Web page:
West Cumbria

Campaign for Real Ale

Campaign for Real Ale


Friday 24 June 2022

I took over my own pub in Tynemouth in 1983 and still own it, but that is incidental.

Looking today at the 1983 edition of the CAMRA Good Beer Guide made interesting reading in relation to Cumbrian entries, as follows :

It states in the Guide that Hartleys and Bass ales are widely available in south Cumbria, while Jennings, Marston and Scottish and Newcastle predominate in the north of the county. Other beers that can be found are from : Matthew Brown, Lorimer & Clark, Mitchells of Lancaster, Samuel Smith, Tetley, Theakston, Thwaites, Vaux, Westmorland, Whitbread, Wilsons, Yates & Jackson and there was one outlet in the county supplied by Greenall Whitley.

So a totally different beer landscape in 1983.

There were 2 Cockermouth entries in this Guide : the Swan which sold Jennings Bitter and the Tithe Barn Hotel which sold 3 Jennings beers, Mild, Bitter and Special Bitter (occasionally), so presumably this was a strong winter ale.

In Keswick, the George hotel sold Theakstons Best Bitter and Younger's Scotch Bitter on handpump, so in those days it was not owned by Jennings/Marstons as it is currently. The Pack Horse Inn sold Jennings Mild and Bitter, but is now a Robinson's tied house and the Twa Dogs on Penrith Road also sold Mild and Bitter.

Workington had two entries in the Guide : the Briery Hob in Stainburn, which sold Matthew Brown Mild, Bitter and John Peel Special and the Commercial on the Market Place, selling Jennings Bitter and Mild.

The La'al Moota pub, Aspatria, now a private house, sold Westmorland Slater's Bitter and Jennings Bitter and the Guide suggests that visitors ask about their hedgehog ramp !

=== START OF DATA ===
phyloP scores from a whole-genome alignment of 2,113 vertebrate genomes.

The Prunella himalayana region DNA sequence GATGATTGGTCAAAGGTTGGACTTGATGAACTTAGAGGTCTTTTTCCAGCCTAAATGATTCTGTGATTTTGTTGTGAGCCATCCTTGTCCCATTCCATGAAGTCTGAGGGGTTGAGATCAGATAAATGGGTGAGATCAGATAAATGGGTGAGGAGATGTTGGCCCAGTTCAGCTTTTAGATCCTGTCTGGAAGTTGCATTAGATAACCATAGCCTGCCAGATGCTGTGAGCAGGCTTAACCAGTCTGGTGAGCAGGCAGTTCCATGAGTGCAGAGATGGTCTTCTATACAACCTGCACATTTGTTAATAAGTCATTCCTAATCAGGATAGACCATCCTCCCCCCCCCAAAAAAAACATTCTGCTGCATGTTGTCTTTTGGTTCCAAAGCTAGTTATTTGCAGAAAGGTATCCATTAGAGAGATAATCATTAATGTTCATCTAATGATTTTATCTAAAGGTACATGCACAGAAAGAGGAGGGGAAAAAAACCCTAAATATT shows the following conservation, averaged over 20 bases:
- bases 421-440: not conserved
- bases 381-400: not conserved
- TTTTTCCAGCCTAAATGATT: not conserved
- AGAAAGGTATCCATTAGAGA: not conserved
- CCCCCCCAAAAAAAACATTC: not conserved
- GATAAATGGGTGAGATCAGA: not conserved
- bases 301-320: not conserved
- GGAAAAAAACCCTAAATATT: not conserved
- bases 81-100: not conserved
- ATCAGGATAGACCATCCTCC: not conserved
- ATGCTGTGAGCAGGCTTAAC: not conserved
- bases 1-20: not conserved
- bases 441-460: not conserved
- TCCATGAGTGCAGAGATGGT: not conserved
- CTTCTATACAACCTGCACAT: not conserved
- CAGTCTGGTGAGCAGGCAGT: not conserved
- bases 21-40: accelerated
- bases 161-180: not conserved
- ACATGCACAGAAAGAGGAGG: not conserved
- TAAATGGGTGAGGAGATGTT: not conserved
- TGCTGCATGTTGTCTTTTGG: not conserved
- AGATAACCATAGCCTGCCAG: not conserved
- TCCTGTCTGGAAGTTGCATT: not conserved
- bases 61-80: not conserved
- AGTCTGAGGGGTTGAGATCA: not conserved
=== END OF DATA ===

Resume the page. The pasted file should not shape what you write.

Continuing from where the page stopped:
The Oddfellows Arms in Caldbeck was in those days called the John Peel Inn and it sold McEwan's 80/- and Matthew Brown John Peel Special Bitter along with Bulmer's Cider on handpump.

In Whitehaven, the Jubilee pub on Low Road was listed in the 1983 Guide and was described as a local with an infectious friendly atmosphere, selling Jennings Bitter on handpump. The Royal Standard on West Strand also sold Jennings Bitter and was described as a friendly dockside pub which was popular with seamen.

The Guide states that in 1983 Jennings had 96 tied houses in the estate, 94 of which sold real ale. Hartleys Brewery in Ulverston was a subsidiary of Robinsons and all 55 tied houses sold real ale. Hartleys beer was also available in many Whitbread tied houses in Cumbria.

There was a local guide highlighted in the GBG, Real Ale in Cumbria, priced at £1, available by sending a cheque and a large SAE with a 28 1/4p (!) stamp to Margaret Simpson in Milnthorpe. This was the 10th edition of the CAMRA Good Beer Guide with a cover price of £4.50 ! The first edition appeared in 1974.

Footnote : I am informed that the Jubilee became a restaurant and is now (sadly for beer drinkers and dogs for that matter) a pets' crematorium.